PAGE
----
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Variax 300 arrived today


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I've been considering a Variax for a while...but one thing has prevented me from taking the plunge...and that's a comment Jimmy Herring had about the first variax in guitar player...

 

He basically said that with each sound you got out of the guitar, you heard the apropriate sound...but didn't have the feel of the guitar you were playing. I mean, this is an obvious thing....but a good deal of the sound and technique of playing a particular instrument is how it feels. I play my strat very differently from how I play my Les Paul.

 

Is this a problem or an issue for you guys that play the Variax? or is it something you eventually get used to?

 

-F

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Originally posted by FINNS

Overall, it's an outstanding tool for anyone who wants to record multiple guitar sounds on a budget!

 

Bingo. That's exactly why I bought my Variax 500, and so far it hasn't let me down. I've been able to get some very good sounds out of it. So the Les Paul Special may not sound exactly like a vintage Les Paul Special, and the Ric may not sound exactly like a Ric--they still sound pretty good in the context of my recordings, I think.

 

With regard to strangegrey's question, after playing the 500 for awhile, I wound up getting a Variax Acoustic 700 as well, in part because the VA 700's acoustic models are better to my ears than the 500's, but in part because, when playing the acoustic models, I just wasn't playing the 500 like I play an acoustic, and it was affecting the end results. The VA 700 has more of an acoustic look and feel, and I do play it better.

 

I'm not a good enough or experienced enough electric player (acoustic only for almost three decades, electrics added only during the past two years) to be tremendously influenced in the way I play electric guitars by the body style of the guitars I'm playing. But given my experience with the acoustic models on the 500, I can easily see how some more experienced and skilled players could be bothered by trying to play a Les Paul model on a Strat-like guitar.

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Originally posted by strangegrey

I've been considering a Variax for a while...but one thing has prevented me from taking the plunge...and that's a comment Jimmy Herring had about the first variax in guitar player...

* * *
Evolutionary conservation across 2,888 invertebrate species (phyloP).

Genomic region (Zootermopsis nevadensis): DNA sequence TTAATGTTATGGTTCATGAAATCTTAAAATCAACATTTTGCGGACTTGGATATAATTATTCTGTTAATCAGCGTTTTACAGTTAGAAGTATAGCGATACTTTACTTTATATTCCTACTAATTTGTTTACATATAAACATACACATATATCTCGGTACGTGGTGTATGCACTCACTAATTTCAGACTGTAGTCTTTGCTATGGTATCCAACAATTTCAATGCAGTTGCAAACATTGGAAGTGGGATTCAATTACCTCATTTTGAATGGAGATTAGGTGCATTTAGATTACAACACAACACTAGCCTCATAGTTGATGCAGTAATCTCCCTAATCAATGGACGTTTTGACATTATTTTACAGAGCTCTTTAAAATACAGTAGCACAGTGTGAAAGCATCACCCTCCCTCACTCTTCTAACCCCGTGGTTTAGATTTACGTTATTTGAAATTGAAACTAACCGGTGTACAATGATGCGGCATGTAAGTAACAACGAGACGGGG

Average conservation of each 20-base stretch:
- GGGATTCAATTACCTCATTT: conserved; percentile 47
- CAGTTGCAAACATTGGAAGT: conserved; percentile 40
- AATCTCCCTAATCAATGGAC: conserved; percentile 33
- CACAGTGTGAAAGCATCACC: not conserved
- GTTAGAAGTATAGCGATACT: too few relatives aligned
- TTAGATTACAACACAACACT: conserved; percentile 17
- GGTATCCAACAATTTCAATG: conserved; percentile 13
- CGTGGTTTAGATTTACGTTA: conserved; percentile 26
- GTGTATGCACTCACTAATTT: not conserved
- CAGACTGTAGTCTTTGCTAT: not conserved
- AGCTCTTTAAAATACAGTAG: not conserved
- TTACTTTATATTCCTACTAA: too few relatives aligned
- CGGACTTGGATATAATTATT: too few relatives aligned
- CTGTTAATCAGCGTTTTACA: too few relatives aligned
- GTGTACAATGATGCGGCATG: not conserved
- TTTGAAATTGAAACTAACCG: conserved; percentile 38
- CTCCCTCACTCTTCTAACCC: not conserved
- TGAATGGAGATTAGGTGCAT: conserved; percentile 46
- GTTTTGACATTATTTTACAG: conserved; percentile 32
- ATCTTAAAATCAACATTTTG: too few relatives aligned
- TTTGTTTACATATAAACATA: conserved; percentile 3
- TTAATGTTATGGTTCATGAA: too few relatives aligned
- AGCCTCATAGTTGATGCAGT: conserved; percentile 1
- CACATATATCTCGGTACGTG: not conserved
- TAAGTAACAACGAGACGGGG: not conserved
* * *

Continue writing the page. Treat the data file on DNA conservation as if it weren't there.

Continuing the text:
He basically said that with each sound you got out of the guitar, you heard the apropriate sound...but didn't have the feel of the guitar you were playing. I mean, this is an obvious thing....but a good deal of the sound and technique of playing a particular instrument is how it feels. I play my strat very differently from how I play my Les Paul.


Is this a problem or an issue for you guys that play the Variax? or is it something you eventually get used to?


-F

 

I havn't had mine a week yet, so take my comments with a grain of salt. However this seems a fair comment.

 

I do play different guitars in different ways because they feel different. And my expectations for the variax are mostly for live use. But the type of playing I'm starting to do more of involves a variety of sounds in cramped spaces (like orchestra pits) so lining up 6 guitars is not really an option.

 

Also worth mentioning is that I don't like to play acoustics because the necks don't feel right to my hands and the body size makes them uncomfortable to me. Variax seems like it will fit the bill for me.

 

Finally, having just one neck, scale size, string guage etc. seems like a positive. If I don't like the neck, ultimately I will change it out with a warmoth and get exactly what I like.

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Sometimes it not feeling like the original guitar is a plus. Having acoustic sounds with the far superior playability of an electric is a big advantage. I also like the souond of Rics, but dislike the neck widths on most Rics.

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I promised I would update this after my May gigs with the Variax. I played guitar in an orchestra pit for a local production of West Side Story. Orchestra pits are small places with little room to move around and not enough room to line up several guitars for different sounds.

 

My music called for electric guitar,

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